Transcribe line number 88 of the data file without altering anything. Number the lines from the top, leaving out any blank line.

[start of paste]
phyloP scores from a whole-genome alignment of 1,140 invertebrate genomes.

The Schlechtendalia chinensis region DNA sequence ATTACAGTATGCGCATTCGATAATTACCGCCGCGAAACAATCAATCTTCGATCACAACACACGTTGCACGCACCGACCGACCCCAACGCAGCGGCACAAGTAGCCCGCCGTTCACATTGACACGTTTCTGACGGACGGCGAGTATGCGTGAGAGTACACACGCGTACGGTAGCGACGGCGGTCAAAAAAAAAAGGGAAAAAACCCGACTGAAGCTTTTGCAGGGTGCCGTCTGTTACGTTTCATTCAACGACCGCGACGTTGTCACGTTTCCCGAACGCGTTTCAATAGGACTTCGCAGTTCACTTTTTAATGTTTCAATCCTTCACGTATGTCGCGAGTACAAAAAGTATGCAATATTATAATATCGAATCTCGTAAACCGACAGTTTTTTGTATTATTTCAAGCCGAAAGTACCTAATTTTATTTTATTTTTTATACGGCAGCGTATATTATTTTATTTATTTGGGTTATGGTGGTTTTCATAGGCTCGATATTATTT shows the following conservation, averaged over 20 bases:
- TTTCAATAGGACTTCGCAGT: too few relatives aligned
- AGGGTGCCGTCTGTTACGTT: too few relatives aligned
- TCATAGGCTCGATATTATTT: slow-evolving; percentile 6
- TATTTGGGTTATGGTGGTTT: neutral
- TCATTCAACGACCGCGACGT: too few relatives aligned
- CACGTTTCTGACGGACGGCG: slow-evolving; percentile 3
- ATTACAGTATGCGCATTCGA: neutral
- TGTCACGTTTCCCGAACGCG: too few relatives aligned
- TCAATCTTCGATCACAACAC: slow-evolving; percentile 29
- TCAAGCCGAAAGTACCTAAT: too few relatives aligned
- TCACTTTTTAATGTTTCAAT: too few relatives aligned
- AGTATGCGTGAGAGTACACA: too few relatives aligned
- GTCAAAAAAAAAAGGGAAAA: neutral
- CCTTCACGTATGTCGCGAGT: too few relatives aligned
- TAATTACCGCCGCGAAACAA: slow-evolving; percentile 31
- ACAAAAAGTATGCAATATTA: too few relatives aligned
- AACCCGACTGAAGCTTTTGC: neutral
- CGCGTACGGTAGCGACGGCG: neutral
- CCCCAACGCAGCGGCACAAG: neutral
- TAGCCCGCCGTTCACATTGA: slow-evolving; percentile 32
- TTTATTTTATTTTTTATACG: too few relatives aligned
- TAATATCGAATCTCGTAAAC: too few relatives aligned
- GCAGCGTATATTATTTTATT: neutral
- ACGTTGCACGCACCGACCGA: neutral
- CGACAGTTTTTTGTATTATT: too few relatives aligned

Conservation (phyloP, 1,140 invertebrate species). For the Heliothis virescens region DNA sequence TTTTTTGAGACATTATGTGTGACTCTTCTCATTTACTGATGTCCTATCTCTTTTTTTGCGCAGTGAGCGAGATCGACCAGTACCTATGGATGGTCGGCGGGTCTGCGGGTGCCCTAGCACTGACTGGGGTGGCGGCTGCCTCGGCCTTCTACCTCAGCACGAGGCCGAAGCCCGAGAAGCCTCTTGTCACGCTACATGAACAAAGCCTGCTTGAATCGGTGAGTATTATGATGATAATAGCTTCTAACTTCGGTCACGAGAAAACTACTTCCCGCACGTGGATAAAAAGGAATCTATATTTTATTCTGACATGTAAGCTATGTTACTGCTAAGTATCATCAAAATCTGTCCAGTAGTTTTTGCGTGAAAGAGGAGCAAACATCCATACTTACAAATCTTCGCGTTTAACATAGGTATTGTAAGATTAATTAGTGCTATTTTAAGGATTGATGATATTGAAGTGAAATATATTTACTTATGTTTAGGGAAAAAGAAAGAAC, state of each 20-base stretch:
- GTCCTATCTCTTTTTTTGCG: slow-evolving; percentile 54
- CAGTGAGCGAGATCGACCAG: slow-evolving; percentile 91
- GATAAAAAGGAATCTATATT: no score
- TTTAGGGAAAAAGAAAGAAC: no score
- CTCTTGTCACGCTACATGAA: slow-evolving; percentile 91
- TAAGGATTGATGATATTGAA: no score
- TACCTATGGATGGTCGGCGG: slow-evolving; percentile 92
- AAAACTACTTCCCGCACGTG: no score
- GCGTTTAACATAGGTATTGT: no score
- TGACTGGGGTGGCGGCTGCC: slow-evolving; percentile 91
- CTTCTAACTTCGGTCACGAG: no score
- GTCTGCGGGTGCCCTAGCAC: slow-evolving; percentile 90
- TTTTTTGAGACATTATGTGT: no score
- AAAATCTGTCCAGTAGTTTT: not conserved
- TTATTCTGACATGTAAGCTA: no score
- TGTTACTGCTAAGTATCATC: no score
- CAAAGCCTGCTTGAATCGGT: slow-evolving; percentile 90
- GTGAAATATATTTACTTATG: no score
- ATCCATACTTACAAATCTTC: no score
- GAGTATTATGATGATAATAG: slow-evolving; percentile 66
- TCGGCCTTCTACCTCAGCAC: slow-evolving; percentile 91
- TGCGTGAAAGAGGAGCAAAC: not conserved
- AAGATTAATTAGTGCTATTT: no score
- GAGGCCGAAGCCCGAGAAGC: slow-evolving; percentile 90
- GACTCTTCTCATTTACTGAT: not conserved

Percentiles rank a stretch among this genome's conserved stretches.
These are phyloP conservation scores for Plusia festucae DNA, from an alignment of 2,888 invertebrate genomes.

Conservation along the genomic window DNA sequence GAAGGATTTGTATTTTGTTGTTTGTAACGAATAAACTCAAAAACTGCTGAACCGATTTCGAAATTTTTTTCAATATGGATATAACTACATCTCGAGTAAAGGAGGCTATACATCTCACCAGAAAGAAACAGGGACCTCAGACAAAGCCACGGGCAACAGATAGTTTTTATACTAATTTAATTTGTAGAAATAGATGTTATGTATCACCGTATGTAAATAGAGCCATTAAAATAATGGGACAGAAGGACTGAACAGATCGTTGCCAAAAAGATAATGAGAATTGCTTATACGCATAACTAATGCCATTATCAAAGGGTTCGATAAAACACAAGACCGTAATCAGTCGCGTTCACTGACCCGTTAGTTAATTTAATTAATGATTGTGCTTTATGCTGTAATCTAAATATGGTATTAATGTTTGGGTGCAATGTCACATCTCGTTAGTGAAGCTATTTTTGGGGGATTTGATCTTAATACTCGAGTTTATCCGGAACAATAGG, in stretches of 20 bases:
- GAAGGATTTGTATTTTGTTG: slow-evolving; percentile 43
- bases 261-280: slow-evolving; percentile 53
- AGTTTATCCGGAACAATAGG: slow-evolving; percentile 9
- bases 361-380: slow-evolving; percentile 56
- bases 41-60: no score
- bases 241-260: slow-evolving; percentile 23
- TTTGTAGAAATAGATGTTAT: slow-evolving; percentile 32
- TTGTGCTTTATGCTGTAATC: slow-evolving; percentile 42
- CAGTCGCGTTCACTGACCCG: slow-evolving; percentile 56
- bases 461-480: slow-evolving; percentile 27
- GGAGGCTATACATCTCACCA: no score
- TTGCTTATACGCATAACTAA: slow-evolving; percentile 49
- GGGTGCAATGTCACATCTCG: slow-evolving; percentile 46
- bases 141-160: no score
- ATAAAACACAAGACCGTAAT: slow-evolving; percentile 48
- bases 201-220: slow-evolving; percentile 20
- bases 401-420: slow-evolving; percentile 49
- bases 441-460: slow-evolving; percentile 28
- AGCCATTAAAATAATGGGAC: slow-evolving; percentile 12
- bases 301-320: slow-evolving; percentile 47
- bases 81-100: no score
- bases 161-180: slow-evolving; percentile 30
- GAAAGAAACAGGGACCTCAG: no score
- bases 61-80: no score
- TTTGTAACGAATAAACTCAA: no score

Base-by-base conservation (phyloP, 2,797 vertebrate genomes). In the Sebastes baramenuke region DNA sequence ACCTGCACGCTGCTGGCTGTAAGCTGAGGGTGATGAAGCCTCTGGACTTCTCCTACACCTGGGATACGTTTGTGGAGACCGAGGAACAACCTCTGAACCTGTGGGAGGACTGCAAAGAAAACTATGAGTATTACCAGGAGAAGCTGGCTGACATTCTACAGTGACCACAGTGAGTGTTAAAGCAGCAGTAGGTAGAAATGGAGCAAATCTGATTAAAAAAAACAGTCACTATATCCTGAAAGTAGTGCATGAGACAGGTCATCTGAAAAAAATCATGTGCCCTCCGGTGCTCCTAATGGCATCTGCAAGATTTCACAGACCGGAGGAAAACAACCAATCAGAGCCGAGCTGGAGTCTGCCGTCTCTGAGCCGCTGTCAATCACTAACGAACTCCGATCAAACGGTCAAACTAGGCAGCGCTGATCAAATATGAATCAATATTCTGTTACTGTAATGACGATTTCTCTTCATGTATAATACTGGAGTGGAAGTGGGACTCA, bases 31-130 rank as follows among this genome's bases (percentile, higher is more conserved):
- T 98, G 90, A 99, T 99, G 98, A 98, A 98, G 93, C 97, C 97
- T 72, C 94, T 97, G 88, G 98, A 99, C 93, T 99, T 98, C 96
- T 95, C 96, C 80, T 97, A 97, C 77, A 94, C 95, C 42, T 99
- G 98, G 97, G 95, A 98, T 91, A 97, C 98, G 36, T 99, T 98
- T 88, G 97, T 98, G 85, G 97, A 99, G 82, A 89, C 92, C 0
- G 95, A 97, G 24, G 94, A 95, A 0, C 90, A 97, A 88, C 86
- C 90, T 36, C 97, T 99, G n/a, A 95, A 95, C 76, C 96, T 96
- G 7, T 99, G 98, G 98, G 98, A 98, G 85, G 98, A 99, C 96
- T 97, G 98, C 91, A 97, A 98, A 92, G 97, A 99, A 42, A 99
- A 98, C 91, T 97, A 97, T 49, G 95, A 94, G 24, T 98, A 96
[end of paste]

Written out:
- G 95, A 97, G 24, G 94, A 95, A 0, C 90, A 97, A 88, C 86